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Picture of Christopher A. Hopkins, CFA

Christopher A. Hopkins, CFA

Reprising the Debt Ceiling Follies

The debt limit is an archaic relic of World War I that should have been abolished long ago, but lives on and emerges periodically to threaten the US economy like a zombie from The Living Dead. The current cap on Treasury borrowing was reached in January and if not increased before the cash runs out, the US economy could go in the tank.

Perhaps responding to the Hollywood writers’ strike, Congress is screening reruns of its greatest debt ceiling hits, resembling in turn High Noon, The Thing, or Blazing Saddles. And the programming is quickly losing its entertainment value.

Recall that the debt limit has nothing to do with spending. It relates only to America’s willingness to pay the bills it already owes and our desire to maintain a decent national FICO score. Failure would be catastrophic.

Ironically, the debt limit was originally intended to make borrowing easier, not to use as a cudgel. Before 1917, each new bond issue had to be authorized by an act of Congress, an exceedingly inefficient mechanism as America entered the war, so legislators granted the Treasury authority to borrow as needed up to a prescribed limit to finance the war. This ceiling has been routinely increased over 100 times, yet only in recent decades has the existential threat of default been exploited as leverage.

In December 2022, Congress passed an appropriations bill authorizing the Government to spend $6.2 trillion during fiscal 2023. Before the vote, the Congressional Budget Office projected tax revenues of just $4.8 trillion. Members of Congress know the definition of “deficit” and understood that their action required the US Treasury to borrow $1.4 trillion to cover the shortfall.

Congress is hardly new to this enterprise. It has failed to balance the budget in 50 of the past 54 years, each time making a legal and moral commitment to the world that we will pay our bills. Since 2001, Congressional deficits have averaged $1 trillion, requiring the Treasury to issue bonds to plug the gap. Yet every so often, members opt to play Russian Roulette with the full faith and credit of the US by threatening to forbid the Treasury from meeting these obligations.

Perhaps as early as June, Congress may prevent the Treasury from raising the funds that Congress spent last December. If this sounds nonsensical, then you have a clear understanding of the preposterous process that is unique among the world’s major economies.

There is no precedent to guide the Treasury’s response once the “X-date” arrives and the bank account is empty. It could attempt to avert a global crisis by continuing to make interest payments on Government bonds and curtailing all other spending. During the near miss of 2011, Treasury gamed out a break-the-glass contingency plan that would have honored interest payments but halted other Federal spending like Social Security benefits, Federal salaries, Veterans’ benefits, and even utility bills until it had enough cash for one full day’s obligations.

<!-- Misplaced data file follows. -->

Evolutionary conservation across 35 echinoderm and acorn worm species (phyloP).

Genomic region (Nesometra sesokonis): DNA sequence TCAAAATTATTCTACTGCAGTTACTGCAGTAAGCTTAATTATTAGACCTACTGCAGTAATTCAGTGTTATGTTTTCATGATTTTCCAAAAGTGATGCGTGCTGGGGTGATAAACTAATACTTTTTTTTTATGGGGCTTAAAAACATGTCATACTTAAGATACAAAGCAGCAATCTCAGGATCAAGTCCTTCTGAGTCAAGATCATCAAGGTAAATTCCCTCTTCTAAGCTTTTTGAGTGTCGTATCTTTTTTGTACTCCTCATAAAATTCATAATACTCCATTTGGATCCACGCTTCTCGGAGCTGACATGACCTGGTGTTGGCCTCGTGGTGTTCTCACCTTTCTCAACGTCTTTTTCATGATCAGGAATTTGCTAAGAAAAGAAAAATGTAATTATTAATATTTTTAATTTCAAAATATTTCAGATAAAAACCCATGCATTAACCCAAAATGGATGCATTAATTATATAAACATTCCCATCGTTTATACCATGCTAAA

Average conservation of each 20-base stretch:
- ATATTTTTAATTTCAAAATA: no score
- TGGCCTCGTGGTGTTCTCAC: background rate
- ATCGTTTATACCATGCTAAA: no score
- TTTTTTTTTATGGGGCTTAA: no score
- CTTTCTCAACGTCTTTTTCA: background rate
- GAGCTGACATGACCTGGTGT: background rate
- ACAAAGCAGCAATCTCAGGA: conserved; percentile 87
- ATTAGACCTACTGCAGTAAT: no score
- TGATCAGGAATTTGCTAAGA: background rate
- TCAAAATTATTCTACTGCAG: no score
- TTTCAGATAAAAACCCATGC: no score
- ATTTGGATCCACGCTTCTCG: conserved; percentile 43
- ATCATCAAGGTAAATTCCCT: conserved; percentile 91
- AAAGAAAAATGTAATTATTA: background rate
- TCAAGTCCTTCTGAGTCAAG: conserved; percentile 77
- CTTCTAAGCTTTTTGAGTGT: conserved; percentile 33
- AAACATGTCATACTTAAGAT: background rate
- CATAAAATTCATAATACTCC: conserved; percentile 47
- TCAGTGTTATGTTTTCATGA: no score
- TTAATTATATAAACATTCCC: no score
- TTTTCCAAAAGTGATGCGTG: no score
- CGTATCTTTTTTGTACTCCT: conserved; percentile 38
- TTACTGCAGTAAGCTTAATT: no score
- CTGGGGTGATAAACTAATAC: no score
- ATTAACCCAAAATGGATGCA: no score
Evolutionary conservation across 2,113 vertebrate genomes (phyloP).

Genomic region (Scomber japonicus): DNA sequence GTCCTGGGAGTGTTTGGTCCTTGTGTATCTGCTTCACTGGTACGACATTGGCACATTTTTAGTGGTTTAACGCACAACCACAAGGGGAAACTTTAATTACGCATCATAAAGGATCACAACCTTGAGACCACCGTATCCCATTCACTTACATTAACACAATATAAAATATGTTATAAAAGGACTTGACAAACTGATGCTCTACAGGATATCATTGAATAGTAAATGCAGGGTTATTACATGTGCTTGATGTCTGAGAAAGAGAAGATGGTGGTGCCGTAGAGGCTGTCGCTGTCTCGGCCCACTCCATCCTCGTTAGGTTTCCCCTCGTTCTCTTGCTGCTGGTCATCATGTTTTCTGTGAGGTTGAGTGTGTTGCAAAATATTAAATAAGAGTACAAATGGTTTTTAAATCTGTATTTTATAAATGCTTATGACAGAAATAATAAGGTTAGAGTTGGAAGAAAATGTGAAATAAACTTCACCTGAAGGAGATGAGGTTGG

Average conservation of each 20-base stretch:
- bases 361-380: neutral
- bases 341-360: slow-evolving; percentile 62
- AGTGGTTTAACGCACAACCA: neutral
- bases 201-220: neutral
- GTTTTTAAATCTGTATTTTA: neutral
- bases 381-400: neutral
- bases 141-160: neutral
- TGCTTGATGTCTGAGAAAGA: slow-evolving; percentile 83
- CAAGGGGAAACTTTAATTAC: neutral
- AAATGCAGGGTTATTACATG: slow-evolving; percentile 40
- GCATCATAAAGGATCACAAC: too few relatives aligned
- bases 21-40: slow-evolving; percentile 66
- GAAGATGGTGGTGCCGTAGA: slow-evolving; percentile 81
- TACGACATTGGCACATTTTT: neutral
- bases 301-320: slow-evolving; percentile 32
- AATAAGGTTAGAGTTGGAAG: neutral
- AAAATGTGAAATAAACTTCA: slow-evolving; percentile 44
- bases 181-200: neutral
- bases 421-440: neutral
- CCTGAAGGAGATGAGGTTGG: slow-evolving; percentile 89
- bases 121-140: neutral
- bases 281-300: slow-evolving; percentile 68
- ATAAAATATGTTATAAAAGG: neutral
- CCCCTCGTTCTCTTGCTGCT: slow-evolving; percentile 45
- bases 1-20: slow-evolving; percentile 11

Yet favoring creditors would face legal challenges, and in fact a group of Government employees has already filed suit challenging the debt ceiling as unconstitutional. But if the Treasury missed even a single interest payment, rating agencies like S&P and Moody’s would temporarily downgrade America’s credit rating to “D”, joining, however briefly, Silicon Valley Bank and Bed, Bath & Beyond. Even once the impasse is ended, a permanent downgrade from our current AA+ rating is likely. Recall that we once sported a perfect AAA, until the debt ceiling fiasco of 2011.

An actual default on our obligations of any appreciable duration would thrust the US into a recession and wipe out millions of jobs. But even short of the worst-case outcome, America’s global standing and international confidence in the Dollar will take another hit. As we have discussed previously, the favored status of our currency as the global standard has provided us with unique and valuable benefits whose erosion would impact the wealth and incomes of all Americans. The Dollar’s share of global reserves has already fallen from 73% to 59%. Why would we wish to grease the skids?

The bad debt ceiling movie also masks the deeper issue of Congress’s unwillingness to follow its own rules. It hasn’t passed a budget on time in 27 years, reverting to emergency stopgap funding measures to keep the trains running. In fact, in only 3 of the 46 years since 1977 did Congress did not rely on emergency continuing resolutions, and finally approved the 2023 spending bill 3 months into the fiscal year. Deficit reduction is properly addressed through holding Congress accountable for a functional budget process, not by hostage-taking when the light bill comes due.

Ultimately, nothing focuses the mind quite like a nice stock market crash. It took a 19% drop in the S&P 500 to get a deal in 2011 that produced a 10-year spending reduction agreement called the Budget Control Act. Since then, Congress has routinely ignored those limits and doubled the national debt. All that turmoil to no effect.

Markets are so far betting on a last-second deal, but as midnight approaches volatility will surge. Perhaps the most likely scenario is an emergency suspension of the debt limit until Fall (kick-the-can is a favorite Congressional pastime).

Of course, the responsible reaction would be eliminating the debt ceiling altogether and passing a legitimate budget on time. Don’t you love a good fantasy film?

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